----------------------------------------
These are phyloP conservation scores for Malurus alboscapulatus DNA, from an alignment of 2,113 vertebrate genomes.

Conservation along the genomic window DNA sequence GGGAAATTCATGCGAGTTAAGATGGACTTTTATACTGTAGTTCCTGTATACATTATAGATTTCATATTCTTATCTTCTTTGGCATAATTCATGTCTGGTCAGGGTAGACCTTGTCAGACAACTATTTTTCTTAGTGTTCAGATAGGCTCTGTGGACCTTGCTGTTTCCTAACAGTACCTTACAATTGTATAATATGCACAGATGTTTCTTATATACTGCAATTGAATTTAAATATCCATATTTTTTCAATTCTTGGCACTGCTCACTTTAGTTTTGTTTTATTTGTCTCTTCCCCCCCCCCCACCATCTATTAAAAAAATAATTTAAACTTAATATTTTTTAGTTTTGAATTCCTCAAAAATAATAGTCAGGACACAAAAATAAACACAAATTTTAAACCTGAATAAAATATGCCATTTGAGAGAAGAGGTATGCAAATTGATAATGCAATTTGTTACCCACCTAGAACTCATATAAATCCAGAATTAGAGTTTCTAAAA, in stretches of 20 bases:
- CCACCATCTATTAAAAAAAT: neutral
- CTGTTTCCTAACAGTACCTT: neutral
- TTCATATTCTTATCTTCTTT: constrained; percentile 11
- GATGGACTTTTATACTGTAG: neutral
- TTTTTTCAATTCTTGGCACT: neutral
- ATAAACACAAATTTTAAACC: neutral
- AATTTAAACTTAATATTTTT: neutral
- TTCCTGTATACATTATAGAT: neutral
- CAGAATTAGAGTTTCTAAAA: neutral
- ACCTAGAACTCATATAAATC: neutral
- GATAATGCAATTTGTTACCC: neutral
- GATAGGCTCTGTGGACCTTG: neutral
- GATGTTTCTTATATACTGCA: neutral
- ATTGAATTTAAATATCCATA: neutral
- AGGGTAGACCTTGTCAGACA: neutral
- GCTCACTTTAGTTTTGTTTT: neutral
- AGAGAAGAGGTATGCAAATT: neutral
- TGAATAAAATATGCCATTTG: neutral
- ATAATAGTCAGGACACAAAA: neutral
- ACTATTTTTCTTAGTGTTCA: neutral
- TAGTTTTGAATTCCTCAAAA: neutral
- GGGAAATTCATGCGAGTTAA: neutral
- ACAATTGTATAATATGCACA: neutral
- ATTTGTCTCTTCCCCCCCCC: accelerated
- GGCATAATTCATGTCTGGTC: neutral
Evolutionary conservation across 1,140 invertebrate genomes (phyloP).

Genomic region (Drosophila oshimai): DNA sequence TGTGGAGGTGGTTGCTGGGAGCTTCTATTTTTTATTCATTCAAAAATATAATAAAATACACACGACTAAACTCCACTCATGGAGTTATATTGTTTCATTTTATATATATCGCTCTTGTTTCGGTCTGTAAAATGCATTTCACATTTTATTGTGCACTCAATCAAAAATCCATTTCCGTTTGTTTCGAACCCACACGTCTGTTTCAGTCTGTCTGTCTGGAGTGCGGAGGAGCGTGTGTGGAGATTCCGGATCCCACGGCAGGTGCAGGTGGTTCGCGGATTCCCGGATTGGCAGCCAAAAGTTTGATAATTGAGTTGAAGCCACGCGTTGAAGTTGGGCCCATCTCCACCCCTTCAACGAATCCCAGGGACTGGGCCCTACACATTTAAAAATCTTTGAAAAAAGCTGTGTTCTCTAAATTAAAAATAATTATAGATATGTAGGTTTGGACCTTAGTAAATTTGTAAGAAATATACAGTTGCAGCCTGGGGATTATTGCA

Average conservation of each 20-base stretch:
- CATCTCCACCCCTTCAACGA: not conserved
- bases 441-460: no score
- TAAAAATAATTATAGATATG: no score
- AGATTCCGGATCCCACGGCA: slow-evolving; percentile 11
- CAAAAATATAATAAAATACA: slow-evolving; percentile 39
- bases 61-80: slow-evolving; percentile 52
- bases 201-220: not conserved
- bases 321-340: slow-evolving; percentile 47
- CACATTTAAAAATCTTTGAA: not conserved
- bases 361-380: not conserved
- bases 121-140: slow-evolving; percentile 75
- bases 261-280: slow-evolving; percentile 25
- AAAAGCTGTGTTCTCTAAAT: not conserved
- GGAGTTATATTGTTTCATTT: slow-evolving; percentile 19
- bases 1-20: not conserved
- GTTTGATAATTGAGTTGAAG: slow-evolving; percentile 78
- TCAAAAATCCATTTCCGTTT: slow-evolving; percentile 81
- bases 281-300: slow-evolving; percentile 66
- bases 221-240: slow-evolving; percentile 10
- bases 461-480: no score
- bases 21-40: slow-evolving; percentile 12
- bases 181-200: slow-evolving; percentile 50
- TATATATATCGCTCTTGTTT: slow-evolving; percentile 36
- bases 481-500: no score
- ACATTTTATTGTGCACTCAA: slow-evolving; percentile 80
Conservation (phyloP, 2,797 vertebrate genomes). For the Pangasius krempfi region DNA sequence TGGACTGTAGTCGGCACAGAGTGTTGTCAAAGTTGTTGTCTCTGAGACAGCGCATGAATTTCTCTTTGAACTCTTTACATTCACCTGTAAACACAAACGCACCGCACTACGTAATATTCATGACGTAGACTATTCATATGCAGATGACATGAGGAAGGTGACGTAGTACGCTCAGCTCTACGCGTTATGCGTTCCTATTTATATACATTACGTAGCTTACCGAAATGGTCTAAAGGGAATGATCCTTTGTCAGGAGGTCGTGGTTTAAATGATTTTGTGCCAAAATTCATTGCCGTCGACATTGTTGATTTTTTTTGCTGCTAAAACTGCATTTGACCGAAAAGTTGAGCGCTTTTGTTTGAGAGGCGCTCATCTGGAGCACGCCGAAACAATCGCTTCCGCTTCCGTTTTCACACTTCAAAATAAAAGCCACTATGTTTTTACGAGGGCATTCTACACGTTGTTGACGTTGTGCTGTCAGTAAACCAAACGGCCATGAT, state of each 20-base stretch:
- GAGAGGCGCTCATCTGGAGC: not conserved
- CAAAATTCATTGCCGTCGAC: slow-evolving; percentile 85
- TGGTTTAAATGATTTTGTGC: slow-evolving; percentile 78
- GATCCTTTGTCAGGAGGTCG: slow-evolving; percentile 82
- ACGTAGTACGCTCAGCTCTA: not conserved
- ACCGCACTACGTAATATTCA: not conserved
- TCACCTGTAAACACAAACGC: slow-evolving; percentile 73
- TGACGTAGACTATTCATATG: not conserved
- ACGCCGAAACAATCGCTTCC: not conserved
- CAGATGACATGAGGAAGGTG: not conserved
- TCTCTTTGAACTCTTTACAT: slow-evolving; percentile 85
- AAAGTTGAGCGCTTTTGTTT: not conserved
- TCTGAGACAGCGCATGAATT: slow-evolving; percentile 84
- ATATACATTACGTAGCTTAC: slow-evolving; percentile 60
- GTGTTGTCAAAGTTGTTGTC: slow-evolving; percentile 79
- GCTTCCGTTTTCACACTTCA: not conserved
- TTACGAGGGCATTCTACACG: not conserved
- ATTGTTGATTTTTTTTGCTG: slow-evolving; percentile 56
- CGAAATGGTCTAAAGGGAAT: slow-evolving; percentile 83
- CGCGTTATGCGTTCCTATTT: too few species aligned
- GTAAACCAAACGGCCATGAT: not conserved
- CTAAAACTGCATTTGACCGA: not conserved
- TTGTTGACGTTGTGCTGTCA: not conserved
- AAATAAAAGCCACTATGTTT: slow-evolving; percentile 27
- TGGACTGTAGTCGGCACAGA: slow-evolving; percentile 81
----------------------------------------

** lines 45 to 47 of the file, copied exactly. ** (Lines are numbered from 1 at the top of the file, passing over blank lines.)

- bases 1-20: not conserved
- GTTTGATAATTGAGTTGAAG: slow-evolving; percentile 78
- TCAAAAATCCATTTCCGTTT: slow-evolving; percentile 81